HOUSTON-Marcus & Millichap Real Estate Investment Services’ Q4 hospitality research report can be best summed up in two words: Mixed bag. On the one hand, the summer travel season did lead to an improvement in the sector; but on the other hand, continued economic uncertainties mean the crystal ball is cloudy on whether that improvement in the hospitality sector will continue.
The report’s numbers bear this out. Though occupancy, ADR and RevPAR have all increased year-over-year (59.8%, $101.29 and $60.56, respectively), supply growth has dropped from 2% to 0.5% from the same time last year, while demand growth dropped from 7.8% to 4.4% year over year, meaning revenue growth only inched upward from 7.8% in 2010 to a forecasted 7.9% this year.
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And according to David Luther, Marcus & Millichap’s national director of the national hospitality group, none of this is really a surprise. Rather, 2011 numbers so far seem to be an extension of 2010’s says Luther, who operates out of Marcus & Millichap’s Houston and Fort Worth offices.
“What we saw in 2010 was limited construction, thanks to the capital markets being what they were, and we also saw prices decreasing in the limited service sector,” he tells GlobeSt.com. All of that occurred along with an uptick in business and leisure travel, he noted, pointing out that, “rolling into 2011, all those trends continued.”
But care needs to be taken when it comes to making blanket assumptions about hospitality on a national basis. Luther explains that, with hospitality being a regional phenomenon, and with business travel tied close to regional economies, some areas did better than others in 2011. In energy related markets, such as those throughout Texas and the inner mountain west, business has been more or less sustained which, in turn, has led to small increases in ADR and larger increases in occupancies. The report points out, for example, that increase in room demand in Houston increased by about 11.5%. The surprise here, however, is that Detroit came in a close second, topping out at around 11%.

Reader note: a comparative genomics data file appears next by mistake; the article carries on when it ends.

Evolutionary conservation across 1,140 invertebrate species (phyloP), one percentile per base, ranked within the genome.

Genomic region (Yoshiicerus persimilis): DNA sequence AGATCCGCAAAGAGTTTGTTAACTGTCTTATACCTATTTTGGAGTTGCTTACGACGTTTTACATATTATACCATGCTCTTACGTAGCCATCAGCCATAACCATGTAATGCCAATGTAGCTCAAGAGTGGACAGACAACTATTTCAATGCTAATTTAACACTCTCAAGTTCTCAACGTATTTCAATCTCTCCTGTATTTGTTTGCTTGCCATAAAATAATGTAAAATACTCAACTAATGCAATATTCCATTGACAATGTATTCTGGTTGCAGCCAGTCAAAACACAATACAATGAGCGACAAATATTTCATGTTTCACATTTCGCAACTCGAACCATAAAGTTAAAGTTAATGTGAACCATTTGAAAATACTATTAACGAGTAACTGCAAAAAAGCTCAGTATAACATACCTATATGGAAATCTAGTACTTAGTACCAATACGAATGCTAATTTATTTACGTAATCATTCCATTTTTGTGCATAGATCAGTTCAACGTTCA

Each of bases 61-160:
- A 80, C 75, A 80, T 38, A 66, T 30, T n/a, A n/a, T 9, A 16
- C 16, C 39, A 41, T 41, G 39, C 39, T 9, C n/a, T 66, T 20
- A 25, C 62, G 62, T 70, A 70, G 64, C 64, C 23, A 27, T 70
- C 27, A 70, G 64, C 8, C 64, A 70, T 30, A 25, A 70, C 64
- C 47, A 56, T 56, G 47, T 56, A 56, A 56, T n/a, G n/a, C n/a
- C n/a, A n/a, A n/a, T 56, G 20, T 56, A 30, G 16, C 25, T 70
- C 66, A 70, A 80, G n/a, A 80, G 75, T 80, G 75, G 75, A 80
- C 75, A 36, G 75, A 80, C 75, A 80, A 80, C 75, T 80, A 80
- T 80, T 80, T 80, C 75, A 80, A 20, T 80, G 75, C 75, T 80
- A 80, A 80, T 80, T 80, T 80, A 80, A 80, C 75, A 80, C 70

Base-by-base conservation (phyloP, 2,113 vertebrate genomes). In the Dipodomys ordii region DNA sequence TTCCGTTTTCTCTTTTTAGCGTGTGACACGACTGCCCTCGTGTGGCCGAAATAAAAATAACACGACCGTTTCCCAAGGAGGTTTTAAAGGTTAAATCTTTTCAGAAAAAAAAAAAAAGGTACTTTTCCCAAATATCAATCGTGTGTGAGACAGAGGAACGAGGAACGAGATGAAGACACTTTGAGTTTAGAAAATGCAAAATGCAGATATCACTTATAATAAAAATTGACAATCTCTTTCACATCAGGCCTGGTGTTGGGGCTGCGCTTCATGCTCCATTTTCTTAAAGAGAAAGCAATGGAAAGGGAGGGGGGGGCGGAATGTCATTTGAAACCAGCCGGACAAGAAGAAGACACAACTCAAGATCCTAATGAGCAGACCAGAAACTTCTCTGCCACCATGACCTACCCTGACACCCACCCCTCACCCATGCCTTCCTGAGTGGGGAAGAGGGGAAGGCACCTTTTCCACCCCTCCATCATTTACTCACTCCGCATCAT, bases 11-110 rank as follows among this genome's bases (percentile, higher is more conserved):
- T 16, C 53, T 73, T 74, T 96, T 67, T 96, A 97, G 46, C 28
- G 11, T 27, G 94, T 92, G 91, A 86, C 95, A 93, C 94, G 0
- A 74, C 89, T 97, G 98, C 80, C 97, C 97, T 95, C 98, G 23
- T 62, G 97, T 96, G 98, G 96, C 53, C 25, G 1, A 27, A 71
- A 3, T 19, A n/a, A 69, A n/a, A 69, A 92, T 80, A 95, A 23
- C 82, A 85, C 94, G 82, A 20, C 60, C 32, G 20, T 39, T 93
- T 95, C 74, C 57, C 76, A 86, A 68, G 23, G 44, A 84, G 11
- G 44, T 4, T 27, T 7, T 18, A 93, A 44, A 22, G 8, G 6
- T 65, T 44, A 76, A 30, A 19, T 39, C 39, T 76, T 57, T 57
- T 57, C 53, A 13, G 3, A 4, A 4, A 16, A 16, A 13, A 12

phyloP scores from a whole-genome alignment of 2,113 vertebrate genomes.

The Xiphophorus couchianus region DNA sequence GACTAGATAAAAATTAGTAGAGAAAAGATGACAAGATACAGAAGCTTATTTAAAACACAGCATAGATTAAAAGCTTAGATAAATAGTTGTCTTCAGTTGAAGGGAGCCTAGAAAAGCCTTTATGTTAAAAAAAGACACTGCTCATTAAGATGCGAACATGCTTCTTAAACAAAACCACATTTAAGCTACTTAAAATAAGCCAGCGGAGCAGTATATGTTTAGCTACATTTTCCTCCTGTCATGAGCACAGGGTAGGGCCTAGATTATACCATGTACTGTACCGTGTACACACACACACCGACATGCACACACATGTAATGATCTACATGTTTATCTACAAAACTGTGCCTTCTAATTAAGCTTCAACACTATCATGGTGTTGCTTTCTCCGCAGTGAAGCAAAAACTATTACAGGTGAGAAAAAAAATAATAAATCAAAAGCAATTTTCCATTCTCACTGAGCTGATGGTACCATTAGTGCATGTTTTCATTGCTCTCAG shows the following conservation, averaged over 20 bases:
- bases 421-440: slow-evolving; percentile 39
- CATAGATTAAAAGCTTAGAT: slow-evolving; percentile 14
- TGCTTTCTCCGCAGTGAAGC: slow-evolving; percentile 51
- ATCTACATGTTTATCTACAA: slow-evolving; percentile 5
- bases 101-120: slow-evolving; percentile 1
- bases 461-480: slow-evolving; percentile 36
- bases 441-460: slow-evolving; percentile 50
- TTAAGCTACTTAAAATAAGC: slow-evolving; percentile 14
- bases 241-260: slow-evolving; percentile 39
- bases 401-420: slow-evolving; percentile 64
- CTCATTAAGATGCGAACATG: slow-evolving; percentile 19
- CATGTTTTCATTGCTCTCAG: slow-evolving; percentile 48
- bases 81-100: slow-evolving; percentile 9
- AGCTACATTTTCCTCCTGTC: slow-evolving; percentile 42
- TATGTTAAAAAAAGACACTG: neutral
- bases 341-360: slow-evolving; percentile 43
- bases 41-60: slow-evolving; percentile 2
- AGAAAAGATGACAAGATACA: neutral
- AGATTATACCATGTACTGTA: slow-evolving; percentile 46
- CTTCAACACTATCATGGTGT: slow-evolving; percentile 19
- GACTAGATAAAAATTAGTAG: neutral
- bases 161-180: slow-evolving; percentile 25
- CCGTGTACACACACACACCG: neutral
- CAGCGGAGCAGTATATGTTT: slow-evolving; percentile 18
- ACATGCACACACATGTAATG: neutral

Detroit? “As the auto industry continues to improve, so does hospitality,” Luther says.
Another interesting factor in this report points out that Tampa, Miami, Phoenix and Los Angeles – areas hit hard by the sub-prime housing collapse and recession, are also reporting large increases in room demand. Minneapolis is as well. The reason for this increase, Luther says, is because these areas are international gateways; and a lot of international investors are coming into the United States to both buy hospitality assets and to stay in them.
The converse is true as well, which is why Georgia and the Carolinas are struggling. Certainly, the Carolinas are destinations for leisure travel, especially golfers. However, “if you’re solely relying on leisure travel in today’s economy, that’s not good enough,” Luther says.
Luther goes on to say that the trends we’re seeing now will likely continue into 2012, but points out that there is a great deal of uncertainty because of what’s happening in Europe and the fact that the U.S. is headed into an election year. In states seeing positive trends in hospitality, operators might push rates slightly, but are more interested in keeping their properties full. Furthermore, institutional players will continue their acquisition strategies of acquiring high-end assets.
The big change, on the investment side, is that more distressed hospitality properties will come onto the market, providing more opportunity for private capital investments. “Banks are becoming more willing to do short sales than to go through the foreclosure process,” Luther comments. “They’re taking back the properties, but they’re equally quick to get them off the books, and they’re looking to purge some of that distress.”
What about construction? Don’t look for it in 2012, Luther says. “Why develop when you can pick up a distressed hotel below replacement cost?” Luther says. “Until some of that product gets absorbed, developing doesn’t really make financial sense.”